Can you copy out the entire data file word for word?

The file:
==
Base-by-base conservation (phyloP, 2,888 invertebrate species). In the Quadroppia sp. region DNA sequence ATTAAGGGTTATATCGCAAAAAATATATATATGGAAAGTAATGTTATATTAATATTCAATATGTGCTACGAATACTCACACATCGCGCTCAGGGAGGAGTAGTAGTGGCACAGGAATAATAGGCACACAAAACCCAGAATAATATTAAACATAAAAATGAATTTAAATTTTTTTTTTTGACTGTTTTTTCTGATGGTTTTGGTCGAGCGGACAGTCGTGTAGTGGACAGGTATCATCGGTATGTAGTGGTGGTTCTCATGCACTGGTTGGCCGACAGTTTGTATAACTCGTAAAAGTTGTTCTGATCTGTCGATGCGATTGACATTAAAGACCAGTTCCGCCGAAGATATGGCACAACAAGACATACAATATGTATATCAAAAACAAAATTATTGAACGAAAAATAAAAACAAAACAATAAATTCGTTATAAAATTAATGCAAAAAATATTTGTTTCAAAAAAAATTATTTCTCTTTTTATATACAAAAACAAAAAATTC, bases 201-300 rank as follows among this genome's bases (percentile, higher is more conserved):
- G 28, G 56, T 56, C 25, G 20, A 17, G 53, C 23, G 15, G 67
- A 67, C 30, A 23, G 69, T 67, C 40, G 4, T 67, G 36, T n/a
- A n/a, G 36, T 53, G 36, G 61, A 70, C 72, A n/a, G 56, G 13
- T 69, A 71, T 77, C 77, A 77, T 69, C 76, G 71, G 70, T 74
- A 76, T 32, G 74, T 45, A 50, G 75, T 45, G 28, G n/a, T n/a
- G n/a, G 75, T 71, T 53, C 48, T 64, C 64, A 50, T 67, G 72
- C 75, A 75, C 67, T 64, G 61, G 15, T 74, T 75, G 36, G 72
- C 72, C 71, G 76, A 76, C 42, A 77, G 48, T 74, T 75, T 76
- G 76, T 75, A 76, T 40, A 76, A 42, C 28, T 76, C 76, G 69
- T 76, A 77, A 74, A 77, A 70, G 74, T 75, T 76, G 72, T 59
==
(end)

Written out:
Base-by-base conservation (phyloP, 2,888 invertebrate species). In the Quadroppia sp. region DNA sequence ATTAAGGGTTATATCGCAAAAAATATATATATGGAAAGTAATGTTATATTAATATTCAATATGTGCTACGAATACTCACACATCGCGCTCAGGGAGGAGTAGTAGTGGCACAGGAATAATAGGCACACAAAACCCAGAATAATATTAAACATAAAAATGAATTTAAATTTTTTTTTTTGACTGTTTTTTCTGATGGTTTTGGTCGAGCGGACAGTCGTGTAGTGGACAGGTATCATCGGTATGTAGTGGTGGTTCTCATGCACTGGTTGGCCGACAGTTTGTATAACTCGTAAAAGTTGTTCTGATCTGTCGATGCGATTGACATTAAAGACCAGTTCCGCCGAAGATATGGCACAACAAGACATACAATATGTATATCAAAAACAAAATTATTGAACGAAAAATAAAAACAAAACAATAAATTCGTTATAAAATTAATGCAAAAAATATTTGTTTCAAAAAAAATTATTTCTCTTTTTATATACAAAAACAAAAAATTC, bases 201-300 rank as follows among this genome's bases (percentile, higher is more conserved):
- G 28, G 56, T 56, C 25, G 20, A 17, G 53, C 23, G 15, G 67
- A 67, C 30, A 23, G 69, T 67, C 40, G 4, T 67, G 36, T n/a
- A n/a, G 36, T 53, G 36, G 61, A 70, C 72, A n/a, G 56, G 13
- T 69, A 71, T 77, C 77, A 77, T 69, C 76, G 71, G 70, T 74
- A 76, T 32, G 74, T 45, A 50, G 75, T 45, G 28, G n/a, T n/a
- G n/a, G 75, T 71, T 53, C 48, T 64, C 64, A 50, T 67, G 72
- C 75, A 75, C 67, T 64, G 61, G 15, T 74, T 75, G 36, G 72
- C 72, C 71, G 76, A 76, C 42, A 77, G 48, T 74, T 75, T 76
- G 76, T 75, A 76, T 40, A 76, A 42, C 28, T 76, C 76, G 69
- T 76, A 77, A 74, A 77, A 70, G 74, T 75, T 76, G 72, T 59